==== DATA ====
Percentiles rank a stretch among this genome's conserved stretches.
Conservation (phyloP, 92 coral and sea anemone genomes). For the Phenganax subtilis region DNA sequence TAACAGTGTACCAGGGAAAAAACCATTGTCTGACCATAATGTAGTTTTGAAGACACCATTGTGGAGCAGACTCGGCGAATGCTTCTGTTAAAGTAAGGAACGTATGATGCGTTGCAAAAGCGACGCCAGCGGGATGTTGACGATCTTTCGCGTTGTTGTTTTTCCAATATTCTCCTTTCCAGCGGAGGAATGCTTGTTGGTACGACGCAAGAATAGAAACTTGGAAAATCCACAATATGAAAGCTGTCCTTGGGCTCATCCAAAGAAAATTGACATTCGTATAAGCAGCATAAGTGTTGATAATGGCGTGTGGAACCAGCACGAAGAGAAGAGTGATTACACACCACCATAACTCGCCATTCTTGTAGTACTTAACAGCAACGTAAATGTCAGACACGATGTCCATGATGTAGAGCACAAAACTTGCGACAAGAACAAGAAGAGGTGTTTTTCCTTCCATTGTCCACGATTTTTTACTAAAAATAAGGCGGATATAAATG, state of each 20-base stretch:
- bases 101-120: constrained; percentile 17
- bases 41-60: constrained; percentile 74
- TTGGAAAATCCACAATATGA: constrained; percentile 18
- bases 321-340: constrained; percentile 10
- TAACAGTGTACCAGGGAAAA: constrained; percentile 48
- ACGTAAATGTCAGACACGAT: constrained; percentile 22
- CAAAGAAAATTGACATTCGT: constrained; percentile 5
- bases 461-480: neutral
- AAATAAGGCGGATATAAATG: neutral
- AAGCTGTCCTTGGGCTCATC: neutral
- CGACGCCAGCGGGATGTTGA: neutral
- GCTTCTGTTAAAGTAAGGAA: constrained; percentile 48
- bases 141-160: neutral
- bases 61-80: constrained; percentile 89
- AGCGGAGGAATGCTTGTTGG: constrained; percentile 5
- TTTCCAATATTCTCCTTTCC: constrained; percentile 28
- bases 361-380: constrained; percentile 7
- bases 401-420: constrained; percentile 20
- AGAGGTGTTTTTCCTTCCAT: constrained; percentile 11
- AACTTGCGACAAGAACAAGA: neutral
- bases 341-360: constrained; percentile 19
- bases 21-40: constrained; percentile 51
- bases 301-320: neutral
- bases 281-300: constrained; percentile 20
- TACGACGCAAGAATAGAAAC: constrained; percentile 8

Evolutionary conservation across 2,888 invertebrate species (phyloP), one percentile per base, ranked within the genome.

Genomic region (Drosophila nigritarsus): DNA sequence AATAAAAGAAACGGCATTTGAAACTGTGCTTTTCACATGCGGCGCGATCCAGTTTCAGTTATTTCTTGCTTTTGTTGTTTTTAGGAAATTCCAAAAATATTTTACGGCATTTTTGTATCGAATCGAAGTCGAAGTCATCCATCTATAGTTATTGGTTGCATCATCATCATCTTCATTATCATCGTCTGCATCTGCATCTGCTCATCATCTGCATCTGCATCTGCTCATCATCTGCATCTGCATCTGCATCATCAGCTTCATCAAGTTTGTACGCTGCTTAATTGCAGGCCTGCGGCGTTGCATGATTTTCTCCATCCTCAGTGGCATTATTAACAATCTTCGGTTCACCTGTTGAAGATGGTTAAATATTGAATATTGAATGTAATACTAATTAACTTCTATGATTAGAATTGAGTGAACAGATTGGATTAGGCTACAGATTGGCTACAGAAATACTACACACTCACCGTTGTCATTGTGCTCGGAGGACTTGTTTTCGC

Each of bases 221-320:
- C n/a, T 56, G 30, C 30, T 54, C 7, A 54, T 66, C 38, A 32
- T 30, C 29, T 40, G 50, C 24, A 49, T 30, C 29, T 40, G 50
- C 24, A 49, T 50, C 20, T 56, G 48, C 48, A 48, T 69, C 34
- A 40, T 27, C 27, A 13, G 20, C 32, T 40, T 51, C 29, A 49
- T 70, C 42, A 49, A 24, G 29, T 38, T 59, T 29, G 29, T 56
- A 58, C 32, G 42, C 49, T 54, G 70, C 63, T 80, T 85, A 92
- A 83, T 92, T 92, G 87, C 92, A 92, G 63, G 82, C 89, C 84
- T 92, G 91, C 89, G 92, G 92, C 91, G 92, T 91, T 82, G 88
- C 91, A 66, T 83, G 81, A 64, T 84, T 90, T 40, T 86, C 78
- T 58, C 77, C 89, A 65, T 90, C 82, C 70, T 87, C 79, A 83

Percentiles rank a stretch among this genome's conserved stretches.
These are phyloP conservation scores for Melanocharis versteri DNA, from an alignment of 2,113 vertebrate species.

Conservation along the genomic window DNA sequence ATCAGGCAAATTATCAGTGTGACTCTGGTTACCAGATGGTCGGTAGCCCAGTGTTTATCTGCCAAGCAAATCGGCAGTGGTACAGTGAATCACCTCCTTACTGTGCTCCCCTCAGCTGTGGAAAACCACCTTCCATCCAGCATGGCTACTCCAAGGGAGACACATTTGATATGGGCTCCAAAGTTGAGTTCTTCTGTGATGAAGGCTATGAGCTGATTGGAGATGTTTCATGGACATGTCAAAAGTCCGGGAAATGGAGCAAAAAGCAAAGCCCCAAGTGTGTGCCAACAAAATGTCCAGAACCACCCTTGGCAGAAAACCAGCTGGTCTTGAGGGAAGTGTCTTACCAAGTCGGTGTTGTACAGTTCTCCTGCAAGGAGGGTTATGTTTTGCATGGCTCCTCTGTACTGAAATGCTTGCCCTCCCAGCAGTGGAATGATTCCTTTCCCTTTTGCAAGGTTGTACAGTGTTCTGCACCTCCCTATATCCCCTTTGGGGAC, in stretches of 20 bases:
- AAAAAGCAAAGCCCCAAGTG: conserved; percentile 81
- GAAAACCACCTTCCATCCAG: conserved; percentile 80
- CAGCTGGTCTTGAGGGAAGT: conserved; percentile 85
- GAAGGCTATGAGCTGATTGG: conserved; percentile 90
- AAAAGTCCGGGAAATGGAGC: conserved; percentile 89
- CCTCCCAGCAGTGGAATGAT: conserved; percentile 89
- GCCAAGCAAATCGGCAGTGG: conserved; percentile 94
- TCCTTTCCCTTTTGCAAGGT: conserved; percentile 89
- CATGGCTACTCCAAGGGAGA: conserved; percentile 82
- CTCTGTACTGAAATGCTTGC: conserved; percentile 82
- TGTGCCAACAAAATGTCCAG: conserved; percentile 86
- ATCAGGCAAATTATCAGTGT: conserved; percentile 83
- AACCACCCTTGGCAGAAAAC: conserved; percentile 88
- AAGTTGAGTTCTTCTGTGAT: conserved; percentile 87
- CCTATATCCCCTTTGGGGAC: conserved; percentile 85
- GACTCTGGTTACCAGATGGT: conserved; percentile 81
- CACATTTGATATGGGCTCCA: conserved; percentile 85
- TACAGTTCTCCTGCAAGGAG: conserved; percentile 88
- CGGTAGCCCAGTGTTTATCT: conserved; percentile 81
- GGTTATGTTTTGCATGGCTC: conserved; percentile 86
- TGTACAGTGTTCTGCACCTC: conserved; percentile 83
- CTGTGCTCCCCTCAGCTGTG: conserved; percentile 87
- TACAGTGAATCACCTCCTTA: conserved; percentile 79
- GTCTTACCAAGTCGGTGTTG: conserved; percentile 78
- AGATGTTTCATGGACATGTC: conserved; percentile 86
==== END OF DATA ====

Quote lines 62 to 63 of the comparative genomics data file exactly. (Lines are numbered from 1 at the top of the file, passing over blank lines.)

- CGGTAGCCCAGTGTTTATCT: conserved; percentile 81
- GGTTATGTTTTGCATGGCTC: conserved; percentile 86